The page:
Review by Rev. Patricia Farris, Senior Minister, Santa Monica First United Methodist Church. Originally published by Circuit Rider magazine (www.circuitrider.com). Reposted here with permission.
Teachers, parents, Sunday school teachers, and church preschool teachers are all very familiar with the importance of teaching children to share, to take turns, to say “please” and “thank you,” and to not hurt others’ feelings. Veteran Christian educator Carolyn Brown puts this important formation into the larger context of the mission of the church. How do our children grow in compassion? How can we lead them to leave the world better than they found it? How do we raise mission-minded children?
Based on the great commandment to love God with all our heart, soul, mind, and strength, and our neighbor as ourselves, Brown’s book begins with a vision and some evocative questions. In a 21st century America where individualism reigns supreme, the task of raising generous, mission-minded children who grow to “live like Jesus” is more than ever a challenge and imperative to our congregations. Brown’s systematic approach will help congregations nurture children in their out-reaching journey of spiritual growth.
Brown posits seven necessary disciplines in the form of verbs: instruct, educate, exercise, drill, prepare, train, regulate, teach, school. This “disciplining” of our children, by intentionally shaping practices that help grow them up as faithful disciples of Jesus Christ, becomes a means of grace through which God forms children and the adults who work with them to love our neighbors more fully. The foundations include: teaching relationship skills, modeling love of neighbor, practicing love of neighbor together, telling stories of loving neighbors, using the vocabulary of compassion, talking about using money to love our neighbors and empower children to love others and change the world.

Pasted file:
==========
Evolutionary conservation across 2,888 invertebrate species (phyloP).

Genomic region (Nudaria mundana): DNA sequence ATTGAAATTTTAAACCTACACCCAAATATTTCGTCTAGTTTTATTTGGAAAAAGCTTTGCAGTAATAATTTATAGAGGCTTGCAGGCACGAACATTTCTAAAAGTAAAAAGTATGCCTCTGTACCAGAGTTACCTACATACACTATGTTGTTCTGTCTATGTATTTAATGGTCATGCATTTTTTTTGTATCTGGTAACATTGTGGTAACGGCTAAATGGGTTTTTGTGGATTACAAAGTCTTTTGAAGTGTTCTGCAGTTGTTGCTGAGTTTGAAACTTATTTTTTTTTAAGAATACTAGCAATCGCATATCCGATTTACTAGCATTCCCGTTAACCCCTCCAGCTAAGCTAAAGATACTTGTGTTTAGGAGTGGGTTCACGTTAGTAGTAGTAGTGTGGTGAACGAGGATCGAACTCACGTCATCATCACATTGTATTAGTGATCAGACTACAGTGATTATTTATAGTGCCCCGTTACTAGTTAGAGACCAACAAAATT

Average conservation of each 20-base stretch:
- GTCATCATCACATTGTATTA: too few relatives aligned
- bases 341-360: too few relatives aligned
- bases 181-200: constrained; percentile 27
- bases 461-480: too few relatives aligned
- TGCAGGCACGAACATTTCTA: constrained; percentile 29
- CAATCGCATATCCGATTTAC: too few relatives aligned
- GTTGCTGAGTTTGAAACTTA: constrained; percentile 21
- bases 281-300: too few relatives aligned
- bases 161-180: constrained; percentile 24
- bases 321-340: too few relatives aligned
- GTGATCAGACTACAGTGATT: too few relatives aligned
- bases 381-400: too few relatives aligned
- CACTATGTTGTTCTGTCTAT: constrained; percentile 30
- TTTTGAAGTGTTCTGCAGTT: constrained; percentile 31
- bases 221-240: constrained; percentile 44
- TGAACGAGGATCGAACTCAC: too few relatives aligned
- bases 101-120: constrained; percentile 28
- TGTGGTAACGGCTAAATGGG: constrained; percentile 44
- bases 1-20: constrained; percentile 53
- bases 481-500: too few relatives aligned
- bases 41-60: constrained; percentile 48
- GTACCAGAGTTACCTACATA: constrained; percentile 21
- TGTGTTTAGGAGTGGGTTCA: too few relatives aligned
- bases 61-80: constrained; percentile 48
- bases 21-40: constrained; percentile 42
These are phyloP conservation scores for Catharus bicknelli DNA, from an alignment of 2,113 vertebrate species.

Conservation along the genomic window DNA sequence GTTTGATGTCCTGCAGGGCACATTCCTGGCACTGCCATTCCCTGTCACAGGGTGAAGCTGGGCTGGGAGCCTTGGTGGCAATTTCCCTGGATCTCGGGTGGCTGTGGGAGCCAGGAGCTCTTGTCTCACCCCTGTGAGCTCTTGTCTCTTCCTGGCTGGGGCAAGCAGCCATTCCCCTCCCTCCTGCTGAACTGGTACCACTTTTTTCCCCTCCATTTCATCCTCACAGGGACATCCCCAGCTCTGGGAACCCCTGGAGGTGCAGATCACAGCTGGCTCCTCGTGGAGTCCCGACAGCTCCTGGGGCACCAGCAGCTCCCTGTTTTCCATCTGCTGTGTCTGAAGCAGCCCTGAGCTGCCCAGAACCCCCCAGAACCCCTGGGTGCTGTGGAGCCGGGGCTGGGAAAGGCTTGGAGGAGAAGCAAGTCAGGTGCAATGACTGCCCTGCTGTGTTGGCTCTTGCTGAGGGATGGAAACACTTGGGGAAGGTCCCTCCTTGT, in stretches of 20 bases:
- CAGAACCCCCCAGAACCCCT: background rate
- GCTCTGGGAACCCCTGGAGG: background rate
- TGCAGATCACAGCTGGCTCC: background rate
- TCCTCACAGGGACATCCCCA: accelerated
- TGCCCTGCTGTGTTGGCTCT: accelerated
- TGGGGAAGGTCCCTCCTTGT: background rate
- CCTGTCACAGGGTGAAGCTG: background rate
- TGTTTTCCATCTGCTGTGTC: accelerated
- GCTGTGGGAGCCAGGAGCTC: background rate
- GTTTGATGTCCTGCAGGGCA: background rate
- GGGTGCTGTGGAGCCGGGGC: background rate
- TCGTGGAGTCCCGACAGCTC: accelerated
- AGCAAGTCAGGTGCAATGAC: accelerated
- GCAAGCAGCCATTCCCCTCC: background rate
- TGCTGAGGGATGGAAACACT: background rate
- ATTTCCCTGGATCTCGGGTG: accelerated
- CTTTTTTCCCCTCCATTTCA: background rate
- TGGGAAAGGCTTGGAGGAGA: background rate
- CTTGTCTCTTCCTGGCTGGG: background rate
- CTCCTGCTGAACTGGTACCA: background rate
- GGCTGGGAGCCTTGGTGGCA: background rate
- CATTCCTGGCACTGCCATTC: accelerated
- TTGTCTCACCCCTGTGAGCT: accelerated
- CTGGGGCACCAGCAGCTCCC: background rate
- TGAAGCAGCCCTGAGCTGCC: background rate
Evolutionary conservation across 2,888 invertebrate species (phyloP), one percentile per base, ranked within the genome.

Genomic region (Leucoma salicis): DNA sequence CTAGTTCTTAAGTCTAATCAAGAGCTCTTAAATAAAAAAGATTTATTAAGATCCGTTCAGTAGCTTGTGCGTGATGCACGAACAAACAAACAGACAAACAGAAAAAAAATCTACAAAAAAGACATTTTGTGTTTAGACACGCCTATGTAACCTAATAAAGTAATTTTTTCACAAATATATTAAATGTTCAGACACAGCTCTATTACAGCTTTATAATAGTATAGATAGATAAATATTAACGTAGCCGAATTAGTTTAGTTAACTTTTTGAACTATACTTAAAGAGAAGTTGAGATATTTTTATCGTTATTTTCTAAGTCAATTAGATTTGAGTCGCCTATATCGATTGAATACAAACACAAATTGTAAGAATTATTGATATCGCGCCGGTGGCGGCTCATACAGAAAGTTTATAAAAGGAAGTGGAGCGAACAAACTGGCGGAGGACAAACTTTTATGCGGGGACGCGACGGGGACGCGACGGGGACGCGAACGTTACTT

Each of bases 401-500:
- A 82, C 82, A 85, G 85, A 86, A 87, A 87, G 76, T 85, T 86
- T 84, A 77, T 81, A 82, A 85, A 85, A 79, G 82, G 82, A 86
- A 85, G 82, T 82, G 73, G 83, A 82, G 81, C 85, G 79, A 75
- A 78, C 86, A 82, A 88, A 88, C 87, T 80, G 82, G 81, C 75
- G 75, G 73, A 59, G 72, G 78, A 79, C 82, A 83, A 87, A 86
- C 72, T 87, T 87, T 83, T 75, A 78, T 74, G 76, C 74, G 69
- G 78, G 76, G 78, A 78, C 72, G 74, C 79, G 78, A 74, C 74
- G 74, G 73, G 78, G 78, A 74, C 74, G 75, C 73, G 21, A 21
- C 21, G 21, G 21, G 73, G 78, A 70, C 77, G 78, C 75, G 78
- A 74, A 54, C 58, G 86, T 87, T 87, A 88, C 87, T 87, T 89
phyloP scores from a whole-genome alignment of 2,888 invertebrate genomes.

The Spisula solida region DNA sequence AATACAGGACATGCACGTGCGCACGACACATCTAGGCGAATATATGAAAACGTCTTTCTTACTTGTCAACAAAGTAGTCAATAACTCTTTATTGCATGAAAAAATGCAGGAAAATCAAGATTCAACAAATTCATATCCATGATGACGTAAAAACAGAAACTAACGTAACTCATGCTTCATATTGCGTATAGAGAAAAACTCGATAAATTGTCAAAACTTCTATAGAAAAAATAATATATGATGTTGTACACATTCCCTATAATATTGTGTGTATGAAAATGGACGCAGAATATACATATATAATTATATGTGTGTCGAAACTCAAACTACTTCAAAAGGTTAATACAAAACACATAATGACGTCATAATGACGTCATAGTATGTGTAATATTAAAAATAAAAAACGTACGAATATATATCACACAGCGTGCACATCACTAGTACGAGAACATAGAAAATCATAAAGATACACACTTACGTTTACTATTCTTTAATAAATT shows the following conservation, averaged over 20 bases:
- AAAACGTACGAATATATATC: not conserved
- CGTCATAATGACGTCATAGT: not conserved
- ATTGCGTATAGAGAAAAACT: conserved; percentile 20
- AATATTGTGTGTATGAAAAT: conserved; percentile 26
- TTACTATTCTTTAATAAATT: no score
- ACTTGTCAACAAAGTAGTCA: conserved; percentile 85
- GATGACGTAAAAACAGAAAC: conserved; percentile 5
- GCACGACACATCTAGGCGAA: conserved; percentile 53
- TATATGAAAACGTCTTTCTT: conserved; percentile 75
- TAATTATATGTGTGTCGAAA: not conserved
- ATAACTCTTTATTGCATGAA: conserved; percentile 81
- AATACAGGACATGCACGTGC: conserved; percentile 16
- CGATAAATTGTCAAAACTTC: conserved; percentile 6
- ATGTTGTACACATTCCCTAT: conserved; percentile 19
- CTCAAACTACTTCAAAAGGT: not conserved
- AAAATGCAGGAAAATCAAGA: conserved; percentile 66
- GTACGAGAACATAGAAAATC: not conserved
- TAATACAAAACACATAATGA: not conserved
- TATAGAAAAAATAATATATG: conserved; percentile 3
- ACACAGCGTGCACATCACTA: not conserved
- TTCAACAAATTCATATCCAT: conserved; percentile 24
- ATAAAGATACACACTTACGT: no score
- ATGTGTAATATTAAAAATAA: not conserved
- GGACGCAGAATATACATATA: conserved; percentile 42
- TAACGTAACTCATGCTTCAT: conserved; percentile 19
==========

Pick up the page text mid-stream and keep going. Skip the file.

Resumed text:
Having named the vision and the task, Brown’s very helpful and extremely user-friendly book provides practical and detailed enrichment curriculum for preschool and grades 1-5. Readers are encouraged to take and adapt this material or use it whole cloth. There are themes, practical hands-on projects, doable activities, celebratory summary session plans and a resource list. There are mini-workshops for teachers, designed to shift the teachers’ emphasis from classroom management to the teaching of relationship skills that become the foundation of compassion and generosity.
Despite the curriculum approach, parents are not left out! Chapter Three provides “Blurbs for Teachers and Parents” which can be used in church newsletters and hand-outs, sensitizing parents and the congregation to what it takes to raise children to love their neighbors. What will perhaps be a fundamental paradigm shift for some congregations involves a shift from seeing children as those who are to be out-of-sight-and-earshot so that the adults can “have church” but rather as disciples in formation right alongside the grown-ups. Brown envisions and advocates for a dynamic, loving, growing, multi-generational community of faith, growing together in love of God and love of neighbor.
This thought-provoking, helpful, affordable book will serve as a resource to congregations of every size and circumstance. And more than just a “how-to” book, it will help re-shape the congregation’s sense of being a missional community together across generations as it grows in love and service. Brown’s work is a deceptively simple source of renewal and growth for every congregation longing to shape new generations of disciples for a future with hope.